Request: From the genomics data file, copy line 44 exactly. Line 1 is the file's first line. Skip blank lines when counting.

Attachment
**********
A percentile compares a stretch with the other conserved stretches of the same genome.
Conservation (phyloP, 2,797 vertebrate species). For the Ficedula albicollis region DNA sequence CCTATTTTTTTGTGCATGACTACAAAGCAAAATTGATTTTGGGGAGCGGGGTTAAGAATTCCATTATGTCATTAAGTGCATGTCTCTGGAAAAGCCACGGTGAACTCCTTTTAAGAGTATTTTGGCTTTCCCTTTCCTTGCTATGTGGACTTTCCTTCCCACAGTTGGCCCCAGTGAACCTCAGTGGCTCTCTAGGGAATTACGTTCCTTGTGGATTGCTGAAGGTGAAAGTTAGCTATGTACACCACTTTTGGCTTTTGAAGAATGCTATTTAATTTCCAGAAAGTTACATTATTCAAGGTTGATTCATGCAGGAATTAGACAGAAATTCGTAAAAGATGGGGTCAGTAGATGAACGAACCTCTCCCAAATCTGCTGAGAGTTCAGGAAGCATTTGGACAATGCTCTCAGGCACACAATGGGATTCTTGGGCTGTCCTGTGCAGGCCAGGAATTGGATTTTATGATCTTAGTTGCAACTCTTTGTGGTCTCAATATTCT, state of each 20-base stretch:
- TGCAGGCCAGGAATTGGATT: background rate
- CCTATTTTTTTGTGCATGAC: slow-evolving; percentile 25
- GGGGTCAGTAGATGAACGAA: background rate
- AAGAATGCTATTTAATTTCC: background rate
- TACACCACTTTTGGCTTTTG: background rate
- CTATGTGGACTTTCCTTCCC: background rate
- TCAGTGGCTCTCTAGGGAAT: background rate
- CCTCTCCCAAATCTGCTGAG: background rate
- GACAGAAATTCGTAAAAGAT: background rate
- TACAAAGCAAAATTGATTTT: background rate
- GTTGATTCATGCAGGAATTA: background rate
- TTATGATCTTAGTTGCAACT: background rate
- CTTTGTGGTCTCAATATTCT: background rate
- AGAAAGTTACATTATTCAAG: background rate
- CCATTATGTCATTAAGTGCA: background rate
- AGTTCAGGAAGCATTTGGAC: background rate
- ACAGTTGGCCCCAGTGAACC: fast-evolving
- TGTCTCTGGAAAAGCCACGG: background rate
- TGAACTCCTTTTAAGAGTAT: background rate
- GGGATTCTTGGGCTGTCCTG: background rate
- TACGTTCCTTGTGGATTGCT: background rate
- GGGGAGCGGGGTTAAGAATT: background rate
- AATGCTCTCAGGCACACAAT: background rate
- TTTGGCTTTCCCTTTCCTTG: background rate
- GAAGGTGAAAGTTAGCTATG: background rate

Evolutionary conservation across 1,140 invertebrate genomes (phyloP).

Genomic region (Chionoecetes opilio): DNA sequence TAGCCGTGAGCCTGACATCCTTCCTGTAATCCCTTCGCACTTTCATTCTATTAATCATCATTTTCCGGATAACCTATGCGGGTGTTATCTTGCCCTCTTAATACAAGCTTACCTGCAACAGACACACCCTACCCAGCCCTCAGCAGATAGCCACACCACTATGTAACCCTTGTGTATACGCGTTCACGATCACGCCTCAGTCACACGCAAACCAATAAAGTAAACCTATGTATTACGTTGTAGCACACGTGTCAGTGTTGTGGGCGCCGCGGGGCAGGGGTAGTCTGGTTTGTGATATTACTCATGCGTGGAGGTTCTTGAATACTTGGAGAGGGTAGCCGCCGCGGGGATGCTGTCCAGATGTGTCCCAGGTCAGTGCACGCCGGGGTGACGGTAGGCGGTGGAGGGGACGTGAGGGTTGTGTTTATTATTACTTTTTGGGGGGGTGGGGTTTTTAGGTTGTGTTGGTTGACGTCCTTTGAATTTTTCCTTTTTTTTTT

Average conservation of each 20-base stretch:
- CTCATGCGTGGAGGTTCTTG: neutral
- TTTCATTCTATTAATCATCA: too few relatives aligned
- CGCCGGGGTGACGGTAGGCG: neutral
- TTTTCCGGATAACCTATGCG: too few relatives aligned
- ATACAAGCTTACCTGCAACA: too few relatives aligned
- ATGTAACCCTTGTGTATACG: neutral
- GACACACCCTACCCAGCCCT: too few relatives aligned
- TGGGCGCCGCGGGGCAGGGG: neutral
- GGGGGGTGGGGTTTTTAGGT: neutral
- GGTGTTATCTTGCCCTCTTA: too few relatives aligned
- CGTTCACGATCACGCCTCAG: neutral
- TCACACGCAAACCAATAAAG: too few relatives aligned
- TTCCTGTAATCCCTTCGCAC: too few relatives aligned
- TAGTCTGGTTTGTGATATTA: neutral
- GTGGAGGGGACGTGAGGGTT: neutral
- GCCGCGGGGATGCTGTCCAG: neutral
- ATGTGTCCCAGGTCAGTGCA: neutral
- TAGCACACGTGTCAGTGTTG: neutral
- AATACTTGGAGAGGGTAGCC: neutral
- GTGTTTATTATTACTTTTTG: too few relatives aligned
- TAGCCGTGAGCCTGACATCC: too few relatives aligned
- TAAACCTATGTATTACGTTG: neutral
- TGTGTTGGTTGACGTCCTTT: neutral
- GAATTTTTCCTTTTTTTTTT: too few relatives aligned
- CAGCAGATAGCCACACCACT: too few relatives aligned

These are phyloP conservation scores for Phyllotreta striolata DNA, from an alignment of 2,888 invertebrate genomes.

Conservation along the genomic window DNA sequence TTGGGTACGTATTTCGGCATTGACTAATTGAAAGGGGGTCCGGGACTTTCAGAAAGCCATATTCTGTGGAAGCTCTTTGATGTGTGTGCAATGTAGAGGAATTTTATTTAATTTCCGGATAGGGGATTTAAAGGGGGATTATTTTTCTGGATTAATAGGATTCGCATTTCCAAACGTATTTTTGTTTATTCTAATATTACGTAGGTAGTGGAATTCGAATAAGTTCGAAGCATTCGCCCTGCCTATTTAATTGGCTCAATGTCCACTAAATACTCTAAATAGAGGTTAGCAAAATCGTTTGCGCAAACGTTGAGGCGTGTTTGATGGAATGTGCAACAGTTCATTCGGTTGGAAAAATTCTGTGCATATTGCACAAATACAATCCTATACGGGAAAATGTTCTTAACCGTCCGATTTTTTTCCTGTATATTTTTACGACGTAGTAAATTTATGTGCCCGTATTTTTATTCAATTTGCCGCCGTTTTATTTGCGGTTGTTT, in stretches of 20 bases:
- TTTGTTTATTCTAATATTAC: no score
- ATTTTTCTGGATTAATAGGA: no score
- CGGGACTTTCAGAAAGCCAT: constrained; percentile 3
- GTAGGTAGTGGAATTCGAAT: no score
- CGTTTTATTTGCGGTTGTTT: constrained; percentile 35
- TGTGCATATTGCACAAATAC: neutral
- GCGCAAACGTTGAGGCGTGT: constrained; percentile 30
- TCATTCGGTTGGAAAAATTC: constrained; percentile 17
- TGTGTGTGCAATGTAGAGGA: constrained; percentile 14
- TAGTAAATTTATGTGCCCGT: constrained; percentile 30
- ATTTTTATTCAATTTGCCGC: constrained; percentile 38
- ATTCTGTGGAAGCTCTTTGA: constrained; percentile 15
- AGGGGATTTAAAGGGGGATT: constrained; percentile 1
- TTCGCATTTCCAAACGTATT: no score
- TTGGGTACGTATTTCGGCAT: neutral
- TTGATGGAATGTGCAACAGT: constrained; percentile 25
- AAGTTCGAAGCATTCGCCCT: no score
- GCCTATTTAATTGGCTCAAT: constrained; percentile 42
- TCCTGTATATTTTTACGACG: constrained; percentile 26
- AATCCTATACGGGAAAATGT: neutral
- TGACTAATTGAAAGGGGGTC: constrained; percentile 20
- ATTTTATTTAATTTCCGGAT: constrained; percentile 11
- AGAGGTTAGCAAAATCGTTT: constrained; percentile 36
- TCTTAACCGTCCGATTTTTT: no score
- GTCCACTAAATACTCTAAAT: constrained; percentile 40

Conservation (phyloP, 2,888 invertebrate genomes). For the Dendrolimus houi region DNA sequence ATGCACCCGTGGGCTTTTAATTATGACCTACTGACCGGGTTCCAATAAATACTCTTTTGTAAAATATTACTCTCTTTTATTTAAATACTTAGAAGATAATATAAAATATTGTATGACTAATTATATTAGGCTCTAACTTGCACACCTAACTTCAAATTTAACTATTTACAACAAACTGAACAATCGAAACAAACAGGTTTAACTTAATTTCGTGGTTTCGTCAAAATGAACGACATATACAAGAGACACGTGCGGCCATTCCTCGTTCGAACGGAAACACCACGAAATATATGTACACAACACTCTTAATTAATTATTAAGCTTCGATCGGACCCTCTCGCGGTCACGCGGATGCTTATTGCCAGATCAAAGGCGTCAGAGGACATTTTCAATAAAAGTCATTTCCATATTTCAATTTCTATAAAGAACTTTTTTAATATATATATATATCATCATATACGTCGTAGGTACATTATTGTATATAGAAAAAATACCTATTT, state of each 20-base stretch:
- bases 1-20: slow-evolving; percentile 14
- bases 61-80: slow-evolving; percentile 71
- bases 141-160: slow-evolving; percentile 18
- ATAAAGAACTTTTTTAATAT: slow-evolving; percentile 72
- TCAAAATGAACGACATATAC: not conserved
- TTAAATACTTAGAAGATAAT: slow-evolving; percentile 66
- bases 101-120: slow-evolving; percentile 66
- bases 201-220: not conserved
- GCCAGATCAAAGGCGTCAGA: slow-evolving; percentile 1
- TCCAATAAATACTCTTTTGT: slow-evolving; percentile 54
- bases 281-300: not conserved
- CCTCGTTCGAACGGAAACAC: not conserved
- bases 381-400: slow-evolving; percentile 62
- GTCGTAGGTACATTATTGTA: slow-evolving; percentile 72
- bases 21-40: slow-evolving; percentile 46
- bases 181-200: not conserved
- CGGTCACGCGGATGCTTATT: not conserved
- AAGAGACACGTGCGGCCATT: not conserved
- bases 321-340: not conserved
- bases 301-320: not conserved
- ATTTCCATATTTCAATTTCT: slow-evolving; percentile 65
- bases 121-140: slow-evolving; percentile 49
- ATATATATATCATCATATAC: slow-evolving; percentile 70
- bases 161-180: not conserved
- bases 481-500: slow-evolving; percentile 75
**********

- TAGTCTGGTTTGTGATATTA: neutral